As the days get shorter and Halloween creeps up, I’m reminded of how much I despise night blindness. I shared some stories about night blindness in an earlier post, When Darkness Comes. But today I’m not in the mood for an in-depth emotional analysis of how night blindness affects my life. Today I want to amuse myself (and hopefully others) with a strange result of a faulty retina – spooky red eyes in photographs. I’m easy to spot in the below picture – just look for the wild red eyes!
I’ve often wondered why my eyes are almost always red in pictures using a flash. Even when other people in the picture have normal-colored eyes, mine are red. When others’ eyes look red, mine look crazy red. I’ve always thought that it must have something to do with my night blindness, but wasn’t entirely sure how it’s all connected. Curiosity led me online to learn what the experts are saying about this red-eye effect and photography.com sums it up nicely, “Red eye will appear in pictures if the camera’s flash hits eye’s retina or if the subject’s iris doesn’t have enough time to sufficiently contract. While this phenomenon can be irritating to photographers, ophthalmologists use it regularly to conduct eye exams, specifically centered on the retina.” Wikipedia gives a more thorough explanation of the red-eye effect in case you’re interested.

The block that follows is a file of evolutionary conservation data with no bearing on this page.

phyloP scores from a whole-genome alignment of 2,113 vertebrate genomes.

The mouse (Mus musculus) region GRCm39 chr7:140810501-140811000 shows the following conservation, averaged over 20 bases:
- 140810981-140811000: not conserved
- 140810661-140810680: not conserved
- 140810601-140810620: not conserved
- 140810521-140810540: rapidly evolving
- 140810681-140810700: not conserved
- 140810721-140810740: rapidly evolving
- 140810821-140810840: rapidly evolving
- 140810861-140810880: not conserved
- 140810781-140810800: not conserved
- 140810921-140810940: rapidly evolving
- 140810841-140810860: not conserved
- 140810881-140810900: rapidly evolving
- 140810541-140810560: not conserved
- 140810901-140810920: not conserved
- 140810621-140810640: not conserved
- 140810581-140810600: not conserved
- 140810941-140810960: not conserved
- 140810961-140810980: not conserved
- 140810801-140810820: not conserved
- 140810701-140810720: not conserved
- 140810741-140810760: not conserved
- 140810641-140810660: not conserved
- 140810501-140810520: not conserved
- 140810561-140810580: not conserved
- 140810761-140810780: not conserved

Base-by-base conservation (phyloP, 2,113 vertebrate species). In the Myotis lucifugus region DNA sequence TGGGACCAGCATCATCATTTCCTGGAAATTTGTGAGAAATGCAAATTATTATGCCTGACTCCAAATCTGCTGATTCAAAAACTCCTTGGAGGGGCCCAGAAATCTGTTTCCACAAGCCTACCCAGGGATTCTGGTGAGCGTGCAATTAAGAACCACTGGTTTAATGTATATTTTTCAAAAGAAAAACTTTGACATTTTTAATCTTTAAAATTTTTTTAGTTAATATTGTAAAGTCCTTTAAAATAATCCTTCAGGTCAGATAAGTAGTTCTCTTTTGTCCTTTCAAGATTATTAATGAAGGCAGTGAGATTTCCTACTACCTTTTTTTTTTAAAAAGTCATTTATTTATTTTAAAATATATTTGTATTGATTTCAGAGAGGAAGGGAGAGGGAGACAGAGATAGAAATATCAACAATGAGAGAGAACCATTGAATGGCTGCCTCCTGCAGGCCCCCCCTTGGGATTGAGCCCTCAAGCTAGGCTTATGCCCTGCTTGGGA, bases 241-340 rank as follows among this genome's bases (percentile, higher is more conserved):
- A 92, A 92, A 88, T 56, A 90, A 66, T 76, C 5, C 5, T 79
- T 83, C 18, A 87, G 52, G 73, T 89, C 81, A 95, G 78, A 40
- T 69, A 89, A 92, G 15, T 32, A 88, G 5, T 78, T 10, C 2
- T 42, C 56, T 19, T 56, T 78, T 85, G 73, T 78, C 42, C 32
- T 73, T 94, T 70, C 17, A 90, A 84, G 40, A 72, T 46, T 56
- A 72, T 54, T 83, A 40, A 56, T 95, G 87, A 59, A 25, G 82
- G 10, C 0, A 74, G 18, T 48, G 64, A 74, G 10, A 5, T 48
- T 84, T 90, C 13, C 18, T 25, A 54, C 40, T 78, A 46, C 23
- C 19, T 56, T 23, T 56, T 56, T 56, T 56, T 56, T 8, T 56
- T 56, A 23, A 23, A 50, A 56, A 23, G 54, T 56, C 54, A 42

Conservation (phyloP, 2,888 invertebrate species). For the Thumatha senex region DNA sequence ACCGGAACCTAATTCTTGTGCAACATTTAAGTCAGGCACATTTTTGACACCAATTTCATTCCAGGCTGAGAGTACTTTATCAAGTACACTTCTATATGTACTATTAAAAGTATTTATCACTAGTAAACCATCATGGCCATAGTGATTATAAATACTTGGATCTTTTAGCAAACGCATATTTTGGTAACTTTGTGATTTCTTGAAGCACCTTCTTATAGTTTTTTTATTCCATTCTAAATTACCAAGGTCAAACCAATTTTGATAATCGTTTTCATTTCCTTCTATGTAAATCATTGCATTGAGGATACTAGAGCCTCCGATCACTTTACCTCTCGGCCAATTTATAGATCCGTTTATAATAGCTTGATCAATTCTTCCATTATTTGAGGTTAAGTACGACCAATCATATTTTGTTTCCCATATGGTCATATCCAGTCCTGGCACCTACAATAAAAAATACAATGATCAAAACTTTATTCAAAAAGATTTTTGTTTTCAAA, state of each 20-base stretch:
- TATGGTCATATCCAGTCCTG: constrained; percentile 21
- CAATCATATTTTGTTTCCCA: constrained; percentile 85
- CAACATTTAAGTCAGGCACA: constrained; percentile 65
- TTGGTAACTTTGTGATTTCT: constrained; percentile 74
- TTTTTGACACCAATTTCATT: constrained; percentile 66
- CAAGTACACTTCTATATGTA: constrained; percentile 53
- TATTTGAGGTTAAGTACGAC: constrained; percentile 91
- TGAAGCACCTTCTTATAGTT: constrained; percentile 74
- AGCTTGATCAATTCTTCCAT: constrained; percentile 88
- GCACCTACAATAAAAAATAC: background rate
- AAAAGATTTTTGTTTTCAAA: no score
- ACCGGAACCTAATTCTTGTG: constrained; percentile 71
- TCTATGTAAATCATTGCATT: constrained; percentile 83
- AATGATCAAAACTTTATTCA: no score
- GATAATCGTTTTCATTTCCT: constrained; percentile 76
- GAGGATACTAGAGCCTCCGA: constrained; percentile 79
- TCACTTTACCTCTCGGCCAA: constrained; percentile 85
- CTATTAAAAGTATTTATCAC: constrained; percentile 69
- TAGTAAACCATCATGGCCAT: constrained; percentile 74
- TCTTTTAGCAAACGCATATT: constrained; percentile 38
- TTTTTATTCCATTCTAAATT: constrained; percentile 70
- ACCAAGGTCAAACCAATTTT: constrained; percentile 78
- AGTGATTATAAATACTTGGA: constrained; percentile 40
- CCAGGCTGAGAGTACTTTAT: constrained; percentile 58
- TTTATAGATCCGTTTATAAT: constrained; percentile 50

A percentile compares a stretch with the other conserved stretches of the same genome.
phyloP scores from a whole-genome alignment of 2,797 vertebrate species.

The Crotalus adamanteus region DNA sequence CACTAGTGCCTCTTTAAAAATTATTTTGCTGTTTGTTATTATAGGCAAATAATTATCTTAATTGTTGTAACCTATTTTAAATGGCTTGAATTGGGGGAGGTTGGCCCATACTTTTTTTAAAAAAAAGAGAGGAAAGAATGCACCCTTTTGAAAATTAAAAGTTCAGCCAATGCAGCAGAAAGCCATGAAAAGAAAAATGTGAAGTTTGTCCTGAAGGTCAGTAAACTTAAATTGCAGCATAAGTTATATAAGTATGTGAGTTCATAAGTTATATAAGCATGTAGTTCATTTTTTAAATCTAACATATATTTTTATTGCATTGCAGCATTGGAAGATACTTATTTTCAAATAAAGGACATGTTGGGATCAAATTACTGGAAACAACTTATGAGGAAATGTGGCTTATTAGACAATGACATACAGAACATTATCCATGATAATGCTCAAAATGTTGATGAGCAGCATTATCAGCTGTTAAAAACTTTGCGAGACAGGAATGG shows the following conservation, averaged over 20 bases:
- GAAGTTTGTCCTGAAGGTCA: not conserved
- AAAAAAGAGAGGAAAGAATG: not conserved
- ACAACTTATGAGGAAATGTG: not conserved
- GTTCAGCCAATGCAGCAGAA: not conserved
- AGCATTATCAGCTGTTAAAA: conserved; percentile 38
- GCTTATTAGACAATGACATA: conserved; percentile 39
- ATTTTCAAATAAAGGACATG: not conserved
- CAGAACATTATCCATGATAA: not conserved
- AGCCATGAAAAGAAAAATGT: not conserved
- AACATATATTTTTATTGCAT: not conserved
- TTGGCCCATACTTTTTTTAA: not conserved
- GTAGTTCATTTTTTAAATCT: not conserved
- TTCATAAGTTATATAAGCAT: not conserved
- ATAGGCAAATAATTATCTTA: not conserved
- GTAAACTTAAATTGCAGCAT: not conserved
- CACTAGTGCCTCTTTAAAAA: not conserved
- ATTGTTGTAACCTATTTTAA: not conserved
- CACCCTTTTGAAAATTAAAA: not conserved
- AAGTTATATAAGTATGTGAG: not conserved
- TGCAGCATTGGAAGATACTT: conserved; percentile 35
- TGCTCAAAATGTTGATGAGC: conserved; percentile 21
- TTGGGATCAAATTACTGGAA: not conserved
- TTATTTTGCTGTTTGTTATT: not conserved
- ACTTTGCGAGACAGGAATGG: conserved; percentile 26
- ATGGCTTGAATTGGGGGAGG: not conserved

Thanks to photo editing software, the red-eye effect doesn’t actually ruin my favorite pictures. But it’s not like people take the time to edit the red-eye out of pics before posting on Facebook or printing off copies for friends, so I do feel a little self-conscious when I see my spooky red eyes in photos. As you can see in the below pictures, my two sisters on the right that don’t have RP do not have red eyes, but on the left, Joy and I look a bit demon-possessed. Rest assured, we are not possessed.
If technology doesn’t bring us a cure for RP, I hope it can at least develop better amateur flash photography methods.